Monday, April 22, 2002

San Francisco to Sydney - Day 8

Day 8 : Monterey

Monterey is famous for its aquarium, and we spent most of today walking among and photographing the aquarium's nearly 200 galleries and exhibits. The brochure that we were handed as we entered claims that the aquarium is home to 250,000 creatures. I think Debbie and I have at least one photo of each of them.

It's not just the sheer number of creatures that makes the aquarium impressive, it's the variety too. During our visit, we saw penguins, otters, at least half-a-dozen species of water birds and countless types of jellyfish, rays, octopi, starfish, sharks and anemones.

Jellyfish in Monterey Bay Aquarium The aquarium's most recent exhibit is one showcasing the variety of jellyfish in existence. After seeing the exhibit, it's hard not to acknowledge that there is some beauty in these gelatinous blobs, but they still look to me as if they're just a prototype for some other, more substantive creature.

More Jellyfish in Monterey Bay Aquarium In total, Debbie and I spent over 4 hours at the aquarium. The best line I heard all day came from a man with a thick, Brooklyn accent who, on arriving at an exhibit of fish, commented to his wife "Dover Sole and Picale Sole! Dere's some good-eatin' fish in dere Francine". I was almost expecting him to bait up and cast in a line.

Apart from the jellyfish, another weird creature we saw at the aquarium was a Wolf-eel. It's neither wolf nor eel, but sort of combines the ugly characteristics of each, and it has earned a reputation amongst divers for being able to bite through a broomstick. This strikes me as a particularly unusual measure of animal chomping power and one that would prove difficult in practice to use for cross-species comparison, save for an extremely small subset of species that were sufficiently short-sighted and adventurous of diet, or omnivorous in the broadest sense of the word.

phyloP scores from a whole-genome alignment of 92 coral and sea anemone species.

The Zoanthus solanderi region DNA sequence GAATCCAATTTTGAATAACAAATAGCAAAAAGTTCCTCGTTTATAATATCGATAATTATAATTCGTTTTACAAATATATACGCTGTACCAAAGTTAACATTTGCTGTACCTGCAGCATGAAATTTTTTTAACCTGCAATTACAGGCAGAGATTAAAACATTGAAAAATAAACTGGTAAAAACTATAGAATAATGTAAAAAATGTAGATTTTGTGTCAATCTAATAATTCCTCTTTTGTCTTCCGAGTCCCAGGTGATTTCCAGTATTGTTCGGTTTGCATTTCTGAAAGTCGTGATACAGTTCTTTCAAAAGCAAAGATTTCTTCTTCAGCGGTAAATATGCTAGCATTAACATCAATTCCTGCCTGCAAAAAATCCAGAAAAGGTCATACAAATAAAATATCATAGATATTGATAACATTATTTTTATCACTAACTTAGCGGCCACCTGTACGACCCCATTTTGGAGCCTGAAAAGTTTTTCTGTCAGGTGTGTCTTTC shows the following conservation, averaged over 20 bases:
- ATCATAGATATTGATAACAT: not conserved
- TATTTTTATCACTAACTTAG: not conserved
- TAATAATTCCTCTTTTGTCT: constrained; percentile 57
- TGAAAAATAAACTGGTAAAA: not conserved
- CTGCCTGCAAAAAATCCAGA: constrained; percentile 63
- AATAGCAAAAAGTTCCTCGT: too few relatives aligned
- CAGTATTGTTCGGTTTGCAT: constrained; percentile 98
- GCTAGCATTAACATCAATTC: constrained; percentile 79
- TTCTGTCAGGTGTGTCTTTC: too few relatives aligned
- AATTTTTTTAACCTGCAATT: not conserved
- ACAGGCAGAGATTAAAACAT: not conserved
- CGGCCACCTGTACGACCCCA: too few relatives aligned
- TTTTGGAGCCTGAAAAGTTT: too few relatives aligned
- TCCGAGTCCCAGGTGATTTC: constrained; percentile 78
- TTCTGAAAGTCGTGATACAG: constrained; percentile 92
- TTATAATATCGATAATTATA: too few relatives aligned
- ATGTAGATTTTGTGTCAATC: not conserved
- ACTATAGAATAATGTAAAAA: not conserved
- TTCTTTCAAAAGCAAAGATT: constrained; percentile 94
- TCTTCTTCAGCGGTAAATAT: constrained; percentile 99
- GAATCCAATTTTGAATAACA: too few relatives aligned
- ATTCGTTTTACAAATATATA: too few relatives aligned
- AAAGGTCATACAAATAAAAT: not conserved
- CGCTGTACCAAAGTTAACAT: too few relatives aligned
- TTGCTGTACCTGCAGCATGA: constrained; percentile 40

I was also amused to read that octopi have no real sense of shape and so treat everything they encounter as potentially ingestible. The first hurdle for a courting male is, therefore, to convince the female that he isn't lunch.

Cannery Row We returned to our hotel via Cannery Row. This is the part of the town that once housed fish canning facilities but has now been turned over to retail shops pedalling tourist-bait. There are gift shops, art galleries and souvenir shops; there's even a wax museum. We succumbed to none of it, preferring instead to save our money for a Thai dinner.

Originally posted by TC

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